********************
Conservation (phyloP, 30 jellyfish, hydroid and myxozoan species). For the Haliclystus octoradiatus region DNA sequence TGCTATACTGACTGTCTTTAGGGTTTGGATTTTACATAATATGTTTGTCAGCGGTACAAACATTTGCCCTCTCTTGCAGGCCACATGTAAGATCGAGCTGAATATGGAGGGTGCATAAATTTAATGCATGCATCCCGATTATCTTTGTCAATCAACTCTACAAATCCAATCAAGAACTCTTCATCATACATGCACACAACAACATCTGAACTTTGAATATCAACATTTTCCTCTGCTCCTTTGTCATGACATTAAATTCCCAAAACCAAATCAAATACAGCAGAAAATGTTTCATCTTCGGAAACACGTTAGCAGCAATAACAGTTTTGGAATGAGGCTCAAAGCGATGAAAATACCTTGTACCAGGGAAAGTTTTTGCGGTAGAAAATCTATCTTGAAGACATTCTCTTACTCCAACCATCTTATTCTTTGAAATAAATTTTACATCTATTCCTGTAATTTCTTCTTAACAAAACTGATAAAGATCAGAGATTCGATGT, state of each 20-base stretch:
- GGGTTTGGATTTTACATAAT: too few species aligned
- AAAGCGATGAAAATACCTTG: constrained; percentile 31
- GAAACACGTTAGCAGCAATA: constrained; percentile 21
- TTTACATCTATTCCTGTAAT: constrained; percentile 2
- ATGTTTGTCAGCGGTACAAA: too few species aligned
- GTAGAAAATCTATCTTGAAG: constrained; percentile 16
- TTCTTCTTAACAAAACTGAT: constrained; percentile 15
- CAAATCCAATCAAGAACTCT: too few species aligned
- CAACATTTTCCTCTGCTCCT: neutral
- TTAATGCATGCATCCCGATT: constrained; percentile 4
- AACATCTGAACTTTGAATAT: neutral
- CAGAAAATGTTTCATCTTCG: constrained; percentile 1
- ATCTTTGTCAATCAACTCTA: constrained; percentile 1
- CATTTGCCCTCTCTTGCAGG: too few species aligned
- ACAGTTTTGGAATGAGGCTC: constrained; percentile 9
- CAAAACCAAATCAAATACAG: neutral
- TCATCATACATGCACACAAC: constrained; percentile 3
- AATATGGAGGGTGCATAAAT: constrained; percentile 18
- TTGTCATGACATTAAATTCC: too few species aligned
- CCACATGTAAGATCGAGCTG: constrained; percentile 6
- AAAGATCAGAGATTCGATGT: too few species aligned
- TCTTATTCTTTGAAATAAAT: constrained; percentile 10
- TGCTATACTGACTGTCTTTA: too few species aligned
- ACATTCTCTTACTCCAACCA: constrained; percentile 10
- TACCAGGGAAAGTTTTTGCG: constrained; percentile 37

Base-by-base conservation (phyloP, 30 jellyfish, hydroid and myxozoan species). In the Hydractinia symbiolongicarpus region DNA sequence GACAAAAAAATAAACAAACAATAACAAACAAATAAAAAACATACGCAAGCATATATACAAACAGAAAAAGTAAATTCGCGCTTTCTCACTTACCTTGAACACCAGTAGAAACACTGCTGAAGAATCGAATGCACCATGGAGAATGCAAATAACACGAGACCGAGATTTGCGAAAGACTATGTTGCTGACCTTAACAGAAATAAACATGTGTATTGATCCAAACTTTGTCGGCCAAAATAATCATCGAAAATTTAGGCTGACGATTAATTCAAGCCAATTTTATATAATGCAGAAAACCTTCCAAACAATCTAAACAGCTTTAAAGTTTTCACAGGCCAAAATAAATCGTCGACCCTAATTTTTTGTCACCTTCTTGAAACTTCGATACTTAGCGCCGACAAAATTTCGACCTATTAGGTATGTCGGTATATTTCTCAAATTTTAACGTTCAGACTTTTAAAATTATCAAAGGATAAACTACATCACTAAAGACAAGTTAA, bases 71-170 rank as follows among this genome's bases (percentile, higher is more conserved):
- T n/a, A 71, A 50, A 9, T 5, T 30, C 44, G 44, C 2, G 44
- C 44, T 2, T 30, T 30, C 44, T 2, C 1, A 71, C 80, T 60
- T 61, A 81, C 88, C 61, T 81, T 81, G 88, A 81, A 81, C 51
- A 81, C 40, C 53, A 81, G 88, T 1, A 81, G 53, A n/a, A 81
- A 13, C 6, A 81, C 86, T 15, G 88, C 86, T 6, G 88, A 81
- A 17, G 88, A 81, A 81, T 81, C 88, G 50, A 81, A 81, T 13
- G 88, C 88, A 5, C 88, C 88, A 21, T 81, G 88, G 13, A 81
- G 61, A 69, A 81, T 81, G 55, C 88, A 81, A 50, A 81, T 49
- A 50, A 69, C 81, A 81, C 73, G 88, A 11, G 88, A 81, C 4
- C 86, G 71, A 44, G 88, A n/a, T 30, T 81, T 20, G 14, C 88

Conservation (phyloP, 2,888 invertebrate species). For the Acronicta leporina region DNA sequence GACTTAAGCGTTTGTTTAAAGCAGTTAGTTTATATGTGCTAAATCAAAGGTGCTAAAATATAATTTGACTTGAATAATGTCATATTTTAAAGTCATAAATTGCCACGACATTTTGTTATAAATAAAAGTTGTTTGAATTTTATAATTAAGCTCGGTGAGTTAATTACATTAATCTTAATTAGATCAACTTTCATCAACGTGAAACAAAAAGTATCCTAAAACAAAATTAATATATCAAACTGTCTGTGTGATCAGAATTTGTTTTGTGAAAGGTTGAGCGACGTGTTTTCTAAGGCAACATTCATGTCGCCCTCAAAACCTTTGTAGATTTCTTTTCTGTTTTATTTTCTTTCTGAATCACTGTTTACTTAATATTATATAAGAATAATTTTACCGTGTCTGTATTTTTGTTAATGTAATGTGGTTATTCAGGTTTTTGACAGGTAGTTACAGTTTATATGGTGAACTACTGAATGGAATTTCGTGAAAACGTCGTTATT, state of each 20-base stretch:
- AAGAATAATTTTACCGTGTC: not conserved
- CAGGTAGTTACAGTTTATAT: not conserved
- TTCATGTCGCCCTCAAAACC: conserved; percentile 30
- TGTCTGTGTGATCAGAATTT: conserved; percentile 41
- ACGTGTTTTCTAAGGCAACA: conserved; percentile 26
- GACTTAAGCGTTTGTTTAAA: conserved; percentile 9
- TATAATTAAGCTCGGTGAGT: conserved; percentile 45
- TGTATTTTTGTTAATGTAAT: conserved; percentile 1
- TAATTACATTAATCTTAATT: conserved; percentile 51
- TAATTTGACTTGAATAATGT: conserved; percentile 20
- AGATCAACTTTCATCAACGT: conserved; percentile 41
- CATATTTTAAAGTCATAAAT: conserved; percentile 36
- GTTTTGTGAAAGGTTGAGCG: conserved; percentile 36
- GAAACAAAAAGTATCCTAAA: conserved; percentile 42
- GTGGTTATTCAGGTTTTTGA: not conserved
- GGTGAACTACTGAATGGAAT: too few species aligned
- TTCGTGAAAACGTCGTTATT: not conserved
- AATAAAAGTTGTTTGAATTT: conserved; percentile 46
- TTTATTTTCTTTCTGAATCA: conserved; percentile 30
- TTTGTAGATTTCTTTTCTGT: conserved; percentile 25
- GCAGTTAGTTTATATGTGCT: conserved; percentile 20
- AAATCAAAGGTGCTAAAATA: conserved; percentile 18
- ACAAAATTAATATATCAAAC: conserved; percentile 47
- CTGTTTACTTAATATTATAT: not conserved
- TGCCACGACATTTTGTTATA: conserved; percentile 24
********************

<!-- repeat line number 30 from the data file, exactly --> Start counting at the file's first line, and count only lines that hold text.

- T 61, A 81, C 88, C 61, T 81, T 81, G 88, A 81, A 81, C 51